Japan PM wants more defence ties with US, Australia
Japanese Prime Minister Shinzo Abe said Friday he wanted deeper defence ties with the United States and Australia to ensure peace throughout the Asia-Pacific region, in remarks likely to irk Beijing.
Tokyo: Japanese Prime Minister Shinzo Abe said Friday he wanted deeper defence ties with the United States and Australia to ensure peace throughout the Asia-Pacific region, in remarks likely to irk Beijing.
Abe outlined his vision for expanded military cooperation ahead of this weekend`s Group of 20 leaders` summit, which is being hosted in Brisbane by Japan`s "best friend" Australia.
"As the United States is the most important ally for Japan and Australia, I am determined to expand trilateral cooperation between the three countries, to realise a peaceful, secure and prosperous future for the Asia-Pacific region," he said in an op-ed article for the Australian Financial Review.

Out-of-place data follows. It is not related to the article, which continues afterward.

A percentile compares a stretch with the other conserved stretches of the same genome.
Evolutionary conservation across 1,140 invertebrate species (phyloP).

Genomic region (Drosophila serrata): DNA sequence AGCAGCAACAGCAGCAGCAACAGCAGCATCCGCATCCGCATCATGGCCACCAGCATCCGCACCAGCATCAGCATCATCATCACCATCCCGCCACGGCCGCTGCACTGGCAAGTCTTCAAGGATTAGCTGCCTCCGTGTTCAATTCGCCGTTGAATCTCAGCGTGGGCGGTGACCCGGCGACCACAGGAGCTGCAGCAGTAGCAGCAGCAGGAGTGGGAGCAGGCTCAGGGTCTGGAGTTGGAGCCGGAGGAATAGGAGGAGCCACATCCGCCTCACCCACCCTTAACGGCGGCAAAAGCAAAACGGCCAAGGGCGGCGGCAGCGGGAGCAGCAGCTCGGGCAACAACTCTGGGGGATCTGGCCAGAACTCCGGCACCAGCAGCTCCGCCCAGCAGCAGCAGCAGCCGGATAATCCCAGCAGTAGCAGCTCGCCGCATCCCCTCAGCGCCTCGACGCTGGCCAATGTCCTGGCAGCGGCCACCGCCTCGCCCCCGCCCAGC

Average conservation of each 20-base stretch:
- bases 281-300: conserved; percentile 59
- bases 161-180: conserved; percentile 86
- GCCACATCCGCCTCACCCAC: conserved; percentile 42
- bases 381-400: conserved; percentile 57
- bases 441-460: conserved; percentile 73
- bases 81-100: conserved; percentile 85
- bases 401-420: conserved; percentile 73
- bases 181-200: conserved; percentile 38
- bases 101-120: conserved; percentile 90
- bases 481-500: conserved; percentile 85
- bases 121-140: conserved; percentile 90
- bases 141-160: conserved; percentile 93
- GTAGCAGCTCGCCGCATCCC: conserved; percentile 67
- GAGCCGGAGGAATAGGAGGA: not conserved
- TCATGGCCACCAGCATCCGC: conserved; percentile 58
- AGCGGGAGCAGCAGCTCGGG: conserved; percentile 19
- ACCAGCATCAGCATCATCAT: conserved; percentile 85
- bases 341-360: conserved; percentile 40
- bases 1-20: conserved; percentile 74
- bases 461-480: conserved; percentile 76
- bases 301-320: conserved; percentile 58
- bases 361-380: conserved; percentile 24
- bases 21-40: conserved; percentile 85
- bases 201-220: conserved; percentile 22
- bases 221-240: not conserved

"I also hope that our countries will work closely together to support the resolution of global issues."
The prospect of a stronger three-way alliance could stoke fears in Beijing that Japan, the United States and Australia are ganging up to limit China`s increasingly assertive expansion in the region.
China claims rights over Tokyo-administered islands in the East China Sea, with several other countries in the region also at loggerheads with Beijing over territorial disputes.
Beijing has repeatedly warned of what it says is the danger of Japan "remilitarising" under Abe, and regularly lambasts Tokyo for its apparent lack of repentance for past misdeeds.
Abe visited Australia in July and became the first Japanese leader to address the national parliament in Canberra, also sealing a deal on the sharing of defence technology during the trip.
Australian Prime Minister Tony Abbott has denied closer defence ties with Japan will damage relations with China, his country`s biggest trading partner.